Toyota said in a statement that it is cooperating with NHTSA in the investigation. Customers with concerns should call Toyota at (800) 331-4331.
Most of the six fires were minor with damage limited to the doors, but a Camry was destroyed in one case, according to complaints filed with NHTSA. Several owners reported that they were afraid to drive their vehicles because of the threat of fires.
In one case, on Nov. 19, 2011, a Camry owner reported seeing flames coming from the door right after starting the car. Firefighters were called, but the car was reported destroyed, the complaint said.
A RAV4 owner reported that in August of last year, the master power window switch caught fire, burning a hole the size of a dime. The owner had been having trouble with the power window since July of 2009.
"I was so afraid to drive the fire trap I traded it in for a new car," the complaint said. "The RAV4 was paid off. Now I have a car loan at 19.9 percent."
Names and locations are not listed on the complaints.
Toyota's reputation has taken a hit over the past three years due to a string of huge recalls that have ballooned to more than 14 million vehicles worldwide. Millions were recalled for acceleration problems, and Toyota replaced floor mats that can trap gas pedals and pedal assemblies that can stick and cause cars to take off by surprise. But after an exhaustive probe, U.S. safety regulators, aided by NASA engineers, found nothing wrong with Toyota's electronic throttle controls.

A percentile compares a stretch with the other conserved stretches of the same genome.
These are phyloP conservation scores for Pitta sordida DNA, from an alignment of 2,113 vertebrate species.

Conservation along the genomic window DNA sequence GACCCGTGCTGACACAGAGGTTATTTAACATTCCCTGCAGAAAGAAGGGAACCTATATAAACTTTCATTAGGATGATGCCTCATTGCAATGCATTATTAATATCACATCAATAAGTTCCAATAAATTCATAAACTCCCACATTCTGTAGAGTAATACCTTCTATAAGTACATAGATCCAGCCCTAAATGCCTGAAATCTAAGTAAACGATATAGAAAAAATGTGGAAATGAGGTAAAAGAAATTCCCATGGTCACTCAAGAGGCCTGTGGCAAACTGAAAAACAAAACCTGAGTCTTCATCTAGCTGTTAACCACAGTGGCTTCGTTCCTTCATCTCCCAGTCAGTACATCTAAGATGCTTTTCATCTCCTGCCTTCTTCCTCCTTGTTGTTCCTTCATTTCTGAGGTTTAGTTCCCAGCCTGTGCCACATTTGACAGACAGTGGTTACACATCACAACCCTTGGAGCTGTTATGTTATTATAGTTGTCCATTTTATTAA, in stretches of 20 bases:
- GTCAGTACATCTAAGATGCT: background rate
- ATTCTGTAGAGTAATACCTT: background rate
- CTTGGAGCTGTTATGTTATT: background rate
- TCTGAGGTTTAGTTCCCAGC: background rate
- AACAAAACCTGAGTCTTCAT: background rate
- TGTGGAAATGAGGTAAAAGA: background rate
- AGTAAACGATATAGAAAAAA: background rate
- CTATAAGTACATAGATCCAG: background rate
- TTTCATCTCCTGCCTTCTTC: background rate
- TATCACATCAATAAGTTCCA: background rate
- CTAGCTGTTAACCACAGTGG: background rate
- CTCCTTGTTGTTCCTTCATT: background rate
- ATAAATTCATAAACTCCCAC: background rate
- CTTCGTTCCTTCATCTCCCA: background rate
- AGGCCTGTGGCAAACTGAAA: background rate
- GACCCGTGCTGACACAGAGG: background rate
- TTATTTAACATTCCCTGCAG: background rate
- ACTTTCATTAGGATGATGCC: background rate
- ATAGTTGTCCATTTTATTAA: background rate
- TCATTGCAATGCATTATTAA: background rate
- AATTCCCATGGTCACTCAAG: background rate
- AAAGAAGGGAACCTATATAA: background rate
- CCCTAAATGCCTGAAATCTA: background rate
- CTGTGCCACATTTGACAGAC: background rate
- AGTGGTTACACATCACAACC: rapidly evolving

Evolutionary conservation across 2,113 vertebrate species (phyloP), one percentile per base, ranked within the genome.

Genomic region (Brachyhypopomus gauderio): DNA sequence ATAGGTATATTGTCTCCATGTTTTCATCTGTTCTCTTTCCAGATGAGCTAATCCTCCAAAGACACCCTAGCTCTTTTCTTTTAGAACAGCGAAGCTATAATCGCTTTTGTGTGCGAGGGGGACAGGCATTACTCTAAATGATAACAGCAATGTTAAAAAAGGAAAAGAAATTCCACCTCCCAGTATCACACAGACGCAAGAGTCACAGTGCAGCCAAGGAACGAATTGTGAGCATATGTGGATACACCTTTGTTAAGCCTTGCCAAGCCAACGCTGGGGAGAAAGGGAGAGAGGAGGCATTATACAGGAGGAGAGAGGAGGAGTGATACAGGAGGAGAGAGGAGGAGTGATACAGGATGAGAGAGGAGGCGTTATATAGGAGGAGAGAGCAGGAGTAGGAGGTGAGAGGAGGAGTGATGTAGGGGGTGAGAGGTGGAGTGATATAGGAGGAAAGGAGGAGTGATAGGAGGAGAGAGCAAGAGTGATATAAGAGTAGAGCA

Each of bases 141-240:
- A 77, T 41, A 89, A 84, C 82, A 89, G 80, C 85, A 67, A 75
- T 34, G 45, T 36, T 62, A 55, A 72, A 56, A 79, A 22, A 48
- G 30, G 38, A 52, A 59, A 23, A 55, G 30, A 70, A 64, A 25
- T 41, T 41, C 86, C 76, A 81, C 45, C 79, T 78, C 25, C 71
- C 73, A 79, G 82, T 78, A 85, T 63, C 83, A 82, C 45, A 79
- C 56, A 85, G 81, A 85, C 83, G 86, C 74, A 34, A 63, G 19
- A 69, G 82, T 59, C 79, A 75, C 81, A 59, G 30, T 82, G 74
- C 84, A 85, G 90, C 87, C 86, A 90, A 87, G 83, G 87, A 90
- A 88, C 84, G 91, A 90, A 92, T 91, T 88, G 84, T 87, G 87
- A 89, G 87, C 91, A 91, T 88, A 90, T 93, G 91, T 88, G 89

Still, the latest investigation is troubling for the automaker because the Camry is consistently is the top-selling car in the U.S., and the RAV4 also is a big seller. The probe also includes the Solara, which is a coupe version of the Camry.
Toyota sold 473,108 Camrys and 172,752 RAV4s in 2007, according to Autodata Corp. Some 2007 models may have been sold in 2006.
In December, the 2012 Camry received a five-star safety rating from the National Highway Traffic Safety Administration, the agency's top rating.